Building a New Biocultural Synthesis: Political-economic Perspectives on Human Biology

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Alan H. Goodman, Thomas L. Leatherman
University of Michigan Press, 1998 - Health & Fitness - 486 pages
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Anthropology, with its dual emphasis on biology and culture, is--or should be--the discipline most suited to the study of the complex interactions between these aspects of our lives. Unfortunately, since the early decades of this century, biological and cultural anthropology have grown distinct, and a holistic vision of anthropology has suffered.
This book brings culture and biology back together in new and refreshing ways. Directly addressing earlier criticisms of biological anthropology,Building a New Biocultural Synthesisconcerns how culture and political economy affect human biology--e.g., people's nutritional status, the spread of disease, exposure to pollution--and how biological consequences might then have further effects on cultural, social, and economic systems.
Contributors to the volume offer case studies on health, nutrition, and violence among prehistoric and historical peoples in the Americas; theoretical chapters on nonracial approaches to human variation and the development of critical, humanistic and political ecological approaches in biocultural anthropology; and explorations of biological conditions in contemporary societies in relationship to global changes.
Building a New Biocultural Synthesiswill sharpen and enrich the relevance of anthropology for understanding a wide variety of struggles to cope with and combat persistent human suffering. It should appeal to all anthropologists and be of interest to sister disciplines such as nutrition and sociology.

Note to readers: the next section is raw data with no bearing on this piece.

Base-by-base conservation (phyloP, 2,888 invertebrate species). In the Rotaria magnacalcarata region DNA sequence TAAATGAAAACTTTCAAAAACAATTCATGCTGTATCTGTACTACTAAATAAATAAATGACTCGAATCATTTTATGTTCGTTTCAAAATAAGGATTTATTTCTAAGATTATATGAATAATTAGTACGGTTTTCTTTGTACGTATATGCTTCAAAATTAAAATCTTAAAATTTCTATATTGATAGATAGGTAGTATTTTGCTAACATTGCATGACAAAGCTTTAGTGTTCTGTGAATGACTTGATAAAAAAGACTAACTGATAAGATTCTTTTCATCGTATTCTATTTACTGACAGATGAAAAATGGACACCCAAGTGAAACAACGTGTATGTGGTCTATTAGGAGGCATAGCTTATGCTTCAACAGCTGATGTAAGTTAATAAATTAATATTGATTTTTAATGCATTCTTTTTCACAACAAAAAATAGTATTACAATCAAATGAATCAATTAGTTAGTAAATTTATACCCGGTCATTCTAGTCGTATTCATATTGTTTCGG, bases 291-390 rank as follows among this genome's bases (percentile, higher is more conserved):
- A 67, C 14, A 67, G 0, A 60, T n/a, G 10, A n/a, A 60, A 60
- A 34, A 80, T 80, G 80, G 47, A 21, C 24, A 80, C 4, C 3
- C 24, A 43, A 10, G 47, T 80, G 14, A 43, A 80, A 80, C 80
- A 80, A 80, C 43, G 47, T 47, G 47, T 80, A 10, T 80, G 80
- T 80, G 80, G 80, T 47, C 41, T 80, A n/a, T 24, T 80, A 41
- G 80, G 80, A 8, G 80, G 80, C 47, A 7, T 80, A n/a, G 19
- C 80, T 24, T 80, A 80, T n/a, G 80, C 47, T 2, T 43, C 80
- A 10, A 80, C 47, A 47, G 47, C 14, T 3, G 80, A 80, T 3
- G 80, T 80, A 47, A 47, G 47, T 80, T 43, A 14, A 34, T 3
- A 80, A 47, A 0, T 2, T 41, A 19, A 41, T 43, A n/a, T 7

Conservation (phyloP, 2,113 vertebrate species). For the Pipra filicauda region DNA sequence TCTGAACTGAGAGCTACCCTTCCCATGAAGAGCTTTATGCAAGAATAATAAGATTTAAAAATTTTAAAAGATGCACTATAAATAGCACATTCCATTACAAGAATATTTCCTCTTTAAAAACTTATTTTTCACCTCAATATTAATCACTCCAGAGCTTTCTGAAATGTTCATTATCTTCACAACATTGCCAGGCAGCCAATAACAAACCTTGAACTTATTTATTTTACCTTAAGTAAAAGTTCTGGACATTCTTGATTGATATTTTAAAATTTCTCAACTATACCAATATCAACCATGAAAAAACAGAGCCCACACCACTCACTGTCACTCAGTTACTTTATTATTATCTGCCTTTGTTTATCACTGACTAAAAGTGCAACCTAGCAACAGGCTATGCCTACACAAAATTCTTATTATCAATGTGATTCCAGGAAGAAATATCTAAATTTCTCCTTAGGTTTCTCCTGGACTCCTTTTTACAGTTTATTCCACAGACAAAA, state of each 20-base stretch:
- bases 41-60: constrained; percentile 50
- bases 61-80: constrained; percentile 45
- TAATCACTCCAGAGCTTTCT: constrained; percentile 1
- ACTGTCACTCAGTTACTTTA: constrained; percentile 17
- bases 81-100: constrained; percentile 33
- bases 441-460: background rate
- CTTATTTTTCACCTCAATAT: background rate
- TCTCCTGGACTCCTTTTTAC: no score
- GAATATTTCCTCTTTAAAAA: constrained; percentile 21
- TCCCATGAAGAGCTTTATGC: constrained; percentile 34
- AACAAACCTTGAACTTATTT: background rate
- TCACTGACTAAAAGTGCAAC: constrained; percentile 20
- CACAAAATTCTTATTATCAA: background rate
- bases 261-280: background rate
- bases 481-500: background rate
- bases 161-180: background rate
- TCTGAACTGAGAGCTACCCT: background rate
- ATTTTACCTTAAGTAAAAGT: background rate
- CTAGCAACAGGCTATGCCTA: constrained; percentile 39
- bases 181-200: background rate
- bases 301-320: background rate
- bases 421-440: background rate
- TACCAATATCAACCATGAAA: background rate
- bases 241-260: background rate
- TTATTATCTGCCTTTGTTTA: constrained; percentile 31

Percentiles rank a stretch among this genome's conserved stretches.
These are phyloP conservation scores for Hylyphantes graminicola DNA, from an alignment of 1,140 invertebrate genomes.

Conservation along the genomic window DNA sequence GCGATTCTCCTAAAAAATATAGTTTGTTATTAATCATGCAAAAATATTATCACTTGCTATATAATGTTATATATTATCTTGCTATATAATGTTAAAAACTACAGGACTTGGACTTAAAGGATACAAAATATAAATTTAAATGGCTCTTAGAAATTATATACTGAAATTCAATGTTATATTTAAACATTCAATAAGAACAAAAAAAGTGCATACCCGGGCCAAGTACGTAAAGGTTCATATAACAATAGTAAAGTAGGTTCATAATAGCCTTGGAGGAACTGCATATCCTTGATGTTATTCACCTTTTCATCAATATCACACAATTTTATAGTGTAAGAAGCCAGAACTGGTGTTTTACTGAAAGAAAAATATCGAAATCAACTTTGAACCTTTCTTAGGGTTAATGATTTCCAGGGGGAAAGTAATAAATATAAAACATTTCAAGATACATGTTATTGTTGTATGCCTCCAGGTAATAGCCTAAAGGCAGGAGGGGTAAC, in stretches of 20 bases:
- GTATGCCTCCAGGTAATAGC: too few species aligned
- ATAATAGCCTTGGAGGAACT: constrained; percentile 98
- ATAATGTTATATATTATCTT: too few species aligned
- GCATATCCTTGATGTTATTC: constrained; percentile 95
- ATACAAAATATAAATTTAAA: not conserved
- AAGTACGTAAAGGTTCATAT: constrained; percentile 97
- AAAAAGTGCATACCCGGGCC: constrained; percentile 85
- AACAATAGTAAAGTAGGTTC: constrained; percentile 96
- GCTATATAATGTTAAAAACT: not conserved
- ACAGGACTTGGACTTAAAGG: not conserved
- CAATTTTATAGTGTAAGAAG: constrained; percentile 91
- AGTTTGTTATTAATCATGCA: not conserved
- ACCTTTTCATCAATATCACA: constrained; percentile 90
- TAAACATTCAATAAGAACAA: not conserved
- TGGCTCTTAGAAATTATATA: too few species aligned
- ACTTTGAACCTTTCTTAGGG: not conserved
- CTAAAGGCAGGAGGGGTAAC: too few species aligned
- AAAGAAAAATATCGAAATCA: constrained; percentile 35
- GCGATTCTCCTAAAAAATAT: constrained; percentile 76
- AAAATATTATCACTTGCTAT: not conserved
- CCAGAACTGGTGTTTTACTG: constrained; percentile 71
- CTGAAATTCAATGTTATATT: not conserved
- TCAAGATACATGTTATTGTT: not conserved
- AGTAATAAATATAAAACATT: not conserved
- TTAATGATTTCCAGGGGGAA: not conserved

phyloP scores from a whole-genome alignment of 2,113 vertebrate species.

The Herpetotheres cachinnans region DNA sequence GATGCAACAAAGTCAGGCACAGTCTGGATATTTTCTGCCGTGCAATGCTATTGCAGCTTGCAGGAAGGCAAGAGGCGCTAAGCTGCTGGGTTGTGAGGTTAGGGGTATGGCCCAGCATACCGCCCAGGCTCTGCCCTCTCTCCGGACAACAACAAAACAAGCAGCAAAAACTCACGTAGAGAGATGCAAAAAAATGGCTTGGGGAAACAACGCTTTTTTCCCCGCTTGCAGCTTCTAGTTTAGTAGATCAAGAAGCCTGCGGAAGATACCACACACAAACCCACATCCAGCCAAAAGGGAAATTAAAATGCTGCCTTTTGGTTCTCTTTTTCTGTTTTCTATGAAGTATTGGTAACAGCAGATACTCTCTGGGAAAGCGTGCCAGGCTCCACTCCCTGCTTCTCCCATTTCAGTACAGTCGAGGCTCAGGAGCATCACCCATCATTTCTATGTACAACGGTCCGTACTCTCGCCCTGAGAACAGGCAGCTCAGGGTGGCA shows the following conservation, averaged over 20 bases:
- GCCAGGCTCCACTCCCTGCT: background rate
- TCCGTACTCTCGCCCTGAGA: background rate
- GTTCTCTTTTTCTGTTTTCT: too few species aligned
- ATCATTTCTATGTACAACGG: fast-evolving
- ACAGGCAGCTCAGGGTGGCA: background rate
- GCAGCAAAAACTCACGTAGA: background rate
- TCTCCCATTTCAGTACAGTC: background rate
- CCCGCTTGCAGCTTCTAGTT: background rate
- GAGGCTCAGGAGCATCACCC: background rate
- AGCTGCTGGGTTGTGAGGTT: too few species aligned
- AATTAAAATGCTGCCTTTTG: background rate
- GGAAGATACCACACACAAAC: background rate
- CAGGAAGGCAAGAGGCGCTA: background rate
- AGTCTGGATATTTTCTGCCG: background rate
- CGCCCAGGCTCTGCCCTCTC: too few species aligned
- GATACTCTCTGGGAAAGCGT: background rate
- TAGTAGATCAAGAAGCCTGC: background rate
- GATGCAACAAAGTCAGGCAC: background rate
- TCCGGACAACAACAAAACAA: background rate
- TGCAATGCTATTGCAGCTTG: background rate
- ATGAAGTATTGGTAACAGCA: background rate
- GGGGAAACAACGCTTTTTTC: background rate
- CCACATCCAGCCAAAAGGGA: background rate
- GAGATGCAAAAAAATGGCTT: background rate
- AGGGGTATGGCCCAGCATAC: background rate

Alan H. Goodman is Professor of Anthropology, Hampshire College. Thomas L. Leatherman is Associate Professor of Anthropology, University of South Carolina.
  

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Contents

Traversing the Chasm between Biology and Culture An Introduction
3
The Evolution of Human Adaptability Paradigms Toward a Biology of Poverty
43
Political Economy and Social Fields
75
The Development of Critical Medical Anthropology Implications for Biological Anthropology
93
Case Studies and Examples Past Populations
125
Linking Political Economy and Human Biology Lessons from North American Archaeology
127
The Biological Consequences of Inequality in Antiquity
147
Owning the Sins of the Past Historical Trends Missed Opportunities and New Directions in the Study of Human Remains
171
The Political Ecology of Population Increase and Malnutrition in Southern Honduras
295
The Biocultural Impact of Tourism on Mayan Communities
317
Poverty and Nutrition in Eastern Kentucky The Political Economy of Childhood Growth
339
Steps toward a Critical Biological Anthropology
357
Race Racism and Anthropology
359
Beyond European Enlightenment Toward a Critical and Humanistic Human Biology
379
Latin American Social Medicine and the Politics of Theory
407
Nature Political Ecology and Social Practice Toward an Academic and Political Agenda
425

Nature Nurture and the Determinants of Infant Mortality A Case Study from Massachusetts 18301920
191
Unequal in Death as in Life A Sociopolitical Analysis of the 1813 Mexico City Typhus Epidemic
229
Case Studies and Examples Contemporary Populations
243
Illness Social Relations and Household Production and Reproduction in the Andes of Southern Peru
245
On the UnNatural History of the TupiMonde Indians Bioanthropology and Change in the Brazilian Amazon
269
What Could Be Biocultural Anthropology for the Next Generation
451
Contributors
475
Index
479
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